Well it’s the 29th February, I’ve spent the morning waiting by my phone waiting for the leap year proposal but it looks like it’s not going to happen. Scarlett Johansen! That’s it, we’re through, you had your chance so no running to me in a few days time, banging on my door and pleading to let you into my life.
As you can see, the absence of alcohol for 6 months has not curbed my tendency towards self delusion and narcissistic fantasy, but it has nevertheless been a very interesting and surprising journey. Talking of journeys I’m day one into my first holiday since giving up the booze. I’m writing this in a small cottage in the Peak District, ready for a week of bracing walks amongst the beautiful hills of this part of England. Normally such a week would be full of bottles of wine, gin and beer and my “treat” would be to have six or seven consecutive hangovers simply because I can.
What a relief and freedom to not have that to look forward to. Sure I’ll miss drinking some ales in the many local pubs (I’ve booked a cottage with three pubs within 100yards !) but I’ll be able to wake up feeling refreshed and ready to embrace this fantastic part of England, fully aware and alive.
6 months, yes I’m happy and pleased with that. Never thought I’d manage it and once I got through the first couple of months it’s been a surprisingly straight forward journey. It’s only been that way I’m sure because for me I’d had a trial run of three months last year and then prepared for giving up by drinking all through August as my way of saying goodbye to a friend who’d outstayed his welcome. That worked for me but probably wouldn’t for others.
I know giving up has been good for me and I’ll not go through those benefits as anyone reading this will know already about the health and psychological benefits. What I find myself reflecting upon is the issue of moderation. Many of the other bloggers have been here and when one has shown the will power to stop drinking an addictive substance, the thought obviously strikes you that well I’ll utilise that same will power to moderate. In other words- I stopped drinking because I couldn’t moderate. I have shown great willpower so I should be good for going back to drinking as a moderate drinker.
On one level I know it’s a false belief, an illusory promise of joining the legions of moderate drinkers who enjoy the pleasure of drinking without any of the disadvantages.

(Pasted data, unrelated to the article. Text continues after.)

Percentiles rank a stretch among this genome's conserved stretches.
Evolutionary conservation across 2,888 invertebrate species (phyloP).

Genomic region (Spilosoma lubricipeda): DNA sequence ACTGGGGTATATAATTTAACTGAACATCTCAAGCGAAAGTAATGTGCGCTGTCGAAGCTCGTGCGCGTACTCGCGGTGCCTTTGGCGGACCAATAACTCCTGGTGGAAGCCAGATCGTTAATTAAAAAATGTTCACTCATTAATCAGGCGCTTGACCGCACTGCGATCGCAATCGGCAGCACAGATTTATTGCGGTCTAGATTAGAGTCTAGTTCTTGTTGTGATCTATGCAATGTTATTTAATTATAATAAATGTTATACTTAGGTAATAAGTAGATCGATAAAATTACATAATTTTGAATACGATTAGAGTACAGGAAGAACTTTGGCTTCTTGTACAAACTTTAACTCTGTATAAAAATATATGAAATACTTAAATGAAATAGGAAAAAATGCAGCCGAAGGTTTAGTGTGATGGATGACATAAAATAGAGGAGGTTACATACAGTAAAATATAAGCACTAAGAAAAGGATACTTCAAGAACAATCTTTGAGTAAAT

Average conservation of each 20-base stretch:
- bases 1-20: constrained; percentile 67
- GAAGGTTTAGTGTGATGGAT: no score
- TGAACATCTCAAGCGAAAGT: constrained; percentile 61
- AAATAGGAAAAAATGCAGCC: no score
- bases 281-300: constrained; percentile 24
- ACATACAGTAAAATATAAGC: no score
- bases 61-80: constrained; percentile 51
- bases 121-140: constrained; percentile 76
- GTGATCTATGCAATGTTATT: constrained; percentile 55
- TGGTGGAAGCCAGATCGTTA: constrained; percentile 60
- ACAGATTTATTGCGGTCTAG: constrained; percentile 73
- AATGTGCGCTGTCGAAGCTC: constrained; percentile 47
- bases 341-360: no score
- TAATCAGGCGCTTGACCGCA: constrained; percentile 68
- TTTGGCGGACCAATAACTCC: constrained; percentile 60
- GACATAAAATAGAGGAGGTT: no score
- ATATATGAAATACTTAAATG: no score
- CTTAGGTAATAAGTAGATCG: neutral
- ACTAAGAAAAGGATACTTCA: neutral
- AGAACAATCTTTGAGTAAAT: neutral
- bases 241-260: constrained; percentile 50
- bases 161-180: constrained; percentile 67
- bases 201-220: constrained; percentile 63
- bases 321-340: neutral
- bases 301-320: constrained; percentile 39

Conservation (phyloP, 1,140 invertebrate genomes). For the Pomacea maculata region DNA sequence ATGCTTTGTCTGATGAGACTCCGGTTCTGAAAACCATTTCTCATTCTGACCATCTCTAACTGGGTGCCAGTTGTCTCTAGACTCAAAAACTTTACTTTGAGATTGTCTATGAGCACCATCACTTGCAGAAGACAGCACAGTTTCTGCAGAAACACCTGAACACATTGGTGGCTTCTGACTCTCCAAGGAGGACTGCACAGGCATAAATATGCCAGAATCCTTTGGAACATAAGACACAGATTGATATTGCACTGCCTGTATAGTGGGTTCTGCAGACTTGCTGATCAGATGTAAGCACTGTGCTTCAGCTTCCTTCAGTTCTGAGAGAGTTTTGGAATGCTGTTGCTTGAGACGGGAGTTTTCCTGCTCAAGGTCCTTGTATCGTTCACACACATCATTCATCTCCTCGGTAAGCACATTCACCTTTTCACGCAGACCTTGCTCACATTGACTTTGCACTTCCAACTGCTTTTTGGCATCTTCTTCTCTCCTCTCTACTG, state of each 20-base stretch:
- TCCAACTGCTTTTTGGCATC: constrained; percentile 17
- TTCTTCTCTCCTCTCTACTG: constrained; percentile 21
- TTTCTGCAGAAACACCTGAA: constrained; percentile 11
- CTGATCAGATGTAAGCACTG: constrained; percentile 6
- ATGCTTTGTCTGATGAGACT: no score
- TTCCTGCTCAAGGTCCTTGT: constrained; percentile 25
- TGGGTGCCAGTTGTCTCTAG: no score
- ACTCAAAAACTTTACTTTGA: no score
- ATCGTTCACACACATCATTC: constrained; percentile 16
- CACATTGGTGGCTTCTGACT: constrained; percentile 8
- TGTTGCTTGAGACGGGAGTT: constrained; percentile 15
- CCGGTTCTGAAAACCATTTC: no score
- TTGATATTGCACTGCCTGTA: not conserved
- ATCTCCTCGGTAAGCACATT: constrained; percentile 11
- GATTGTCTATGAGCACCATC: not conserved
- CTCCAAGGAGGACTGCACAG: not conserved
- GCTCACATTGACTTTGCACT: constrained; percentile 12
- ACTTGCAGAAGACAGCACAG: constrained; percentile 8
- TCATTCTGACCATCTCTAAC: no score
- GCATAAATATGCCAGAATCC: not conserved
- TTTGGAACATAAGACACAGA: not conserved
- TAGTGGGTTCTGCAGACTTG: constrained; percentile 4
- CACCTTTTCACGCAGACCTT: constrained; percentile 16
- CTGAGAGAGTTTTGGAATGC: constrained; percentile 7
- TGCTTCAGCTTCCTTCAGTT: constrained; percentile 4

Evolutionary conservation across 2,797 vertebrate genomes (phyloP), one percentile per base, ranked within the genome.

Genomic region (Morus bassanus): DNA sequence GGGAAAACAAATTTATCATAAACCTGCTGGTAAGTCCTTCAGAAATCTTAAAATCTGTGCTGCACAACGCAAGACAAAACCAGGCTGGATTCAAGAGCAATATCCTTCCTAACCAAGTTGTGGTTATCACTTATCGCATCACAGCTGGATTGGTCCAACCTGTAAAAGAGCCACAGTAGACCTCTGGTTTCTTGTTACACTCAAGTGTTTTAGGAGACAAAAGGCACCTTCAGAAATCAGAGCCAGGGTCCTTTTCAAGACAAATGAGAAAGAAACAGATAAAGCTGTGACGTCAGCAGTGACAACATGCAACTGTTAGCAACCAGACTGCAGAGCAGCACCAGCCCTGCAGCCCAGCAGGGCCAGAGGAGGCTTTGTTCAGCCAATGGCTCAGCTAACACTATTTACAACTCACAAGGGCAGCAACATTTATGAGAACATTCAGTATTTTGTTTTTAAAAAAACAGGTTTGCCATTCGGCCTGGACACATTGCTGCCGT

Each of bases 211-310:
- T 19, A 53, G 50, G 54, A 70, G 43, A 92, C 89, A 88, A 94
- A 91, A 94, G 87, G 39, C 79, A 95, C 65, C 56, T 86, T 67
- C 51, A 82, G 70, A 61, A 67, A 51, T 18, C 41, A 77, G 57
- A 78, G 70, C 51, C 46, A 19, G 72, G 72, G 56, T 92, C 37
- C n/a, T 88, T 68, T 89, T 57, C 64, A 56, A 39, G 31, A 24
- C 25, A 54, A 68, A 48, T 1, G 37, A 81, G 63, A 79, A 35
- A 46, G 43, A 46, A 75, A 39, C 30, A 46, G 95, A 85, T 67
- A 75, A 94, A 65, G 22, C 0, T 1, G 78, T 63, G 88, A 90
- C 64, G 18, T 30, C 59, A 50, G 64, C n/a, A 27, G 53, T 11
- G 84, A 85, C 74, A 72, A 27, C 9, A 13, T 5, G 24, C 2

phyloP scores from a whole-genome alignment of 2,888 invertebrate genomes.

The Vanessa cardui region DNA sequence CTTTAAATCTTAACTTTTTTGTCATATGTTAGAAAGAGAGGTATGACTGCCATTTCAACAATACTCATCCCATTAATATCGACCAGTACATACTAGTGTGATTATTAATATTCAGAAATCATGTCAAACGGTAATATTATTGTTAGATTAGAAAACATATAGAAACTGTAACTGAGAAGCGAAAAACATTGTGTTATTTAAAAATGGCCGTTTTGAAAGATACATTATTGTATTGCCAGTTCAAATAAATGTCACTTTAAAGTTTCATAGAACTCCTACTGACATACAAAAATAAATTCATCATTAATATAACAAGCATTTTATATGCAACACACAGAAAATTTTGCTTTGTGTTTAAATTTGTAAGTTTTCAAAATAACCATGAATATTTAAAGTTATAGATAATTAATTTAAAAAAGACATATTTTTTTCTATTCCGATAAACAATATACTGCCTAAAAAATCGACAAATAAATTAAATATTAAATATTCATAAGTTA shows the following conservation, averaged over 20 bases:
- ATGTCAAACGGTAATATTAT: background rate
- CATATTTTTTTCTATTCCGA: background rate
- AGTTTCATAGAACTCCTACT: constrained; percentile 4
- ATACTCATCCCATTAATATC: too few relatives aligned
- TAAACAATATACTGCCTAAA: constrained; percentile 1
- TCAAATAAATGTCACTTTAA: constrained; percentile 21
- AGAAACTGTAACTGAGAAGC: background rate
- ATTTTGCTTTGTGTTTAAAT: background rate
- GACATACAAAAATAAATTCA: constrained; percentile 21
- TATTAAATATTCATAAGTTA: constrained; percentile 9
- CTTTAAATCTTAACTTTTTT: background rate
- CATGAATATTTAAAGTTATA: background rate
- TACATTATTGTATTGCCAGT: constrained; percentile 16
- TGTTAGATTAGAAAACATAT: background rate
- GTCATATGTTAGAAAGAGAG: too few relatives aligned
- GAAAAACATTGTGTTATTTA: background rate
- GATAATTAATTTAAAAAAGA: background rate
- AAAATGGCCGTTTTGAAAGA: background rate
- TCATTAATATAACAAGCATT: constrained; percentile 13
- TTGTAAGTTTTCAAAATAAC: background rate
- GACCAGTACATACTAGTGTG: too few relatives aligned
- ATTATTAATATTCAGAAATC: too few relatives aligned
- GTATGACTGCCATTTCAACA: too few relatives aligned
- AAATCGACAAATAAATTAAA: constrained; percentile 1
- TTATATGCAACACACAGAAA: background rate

But I need to settle this in my mind once and for all. I think I have. For me moderation is not my way. My attraction to alcohol was the drinking excessively and becoming inebriated. I’m an excessive sort of person so abstinence actually suits my personality more than moderation. I was of the school of thought that said if one drink is good then 6,8,10 drinks must be 6,8,10 drinks better. Having been that kind of drinker I’m not sure I could be that guy with one pint or one glass of wine in his hand all night.
Then there is the biggest argument against me being able to moderate and that is the nature of alcohol itself. It’s a psychoactive drug. It loosens the control aspect of our brains allowing us to be more uninhibited, freeing us to say and do things we might not normally do or say. That in itself is problematic and I’m sure I’m not alone in cringing at the thought of things I’ve said and done whilst under the influence of alcohol. And that is the point. Moderation is essentially about control. It’s setting limits and saying this much and no more. The trouble with alcohol is I set those limits when sober and try and implement those previously set limits whilst under the influence of the very drug I’m trying to limit. Between the rational setting of limits and the implementation I have drunk alcohol and loosened the sensible, rational part of my brain so at implementation of moderation time, my controlled loosened brain is saying, “don’t listen to that moderation nonsense, enjoy yourself, don’t be boring, go on, have another drink”. So I have another drink and the good intentions evaporate as my rational brain disconnects completely until the next day I berate myself for not moderating.
That seems like a kind of hell to me. So sod moderation. There’s sound reasons why it’s not going to work for me. Yes I’ll miss a beer, wine, gin ocassionally, but not as much as I’d miss the life I enjoy now if I did start again. I think I’m effectively saying I’m glad I stopped, I enjoy being sober, it’s a gift in terms of quality of life being sober, and I’ll pass on that offer of a drink thanks.
Right, off for a walk! No proposals but feeling good all the same.
At doctorgettingsober’s suggestion here are some pics from my first local walk.Not sure what Rheas are doing here!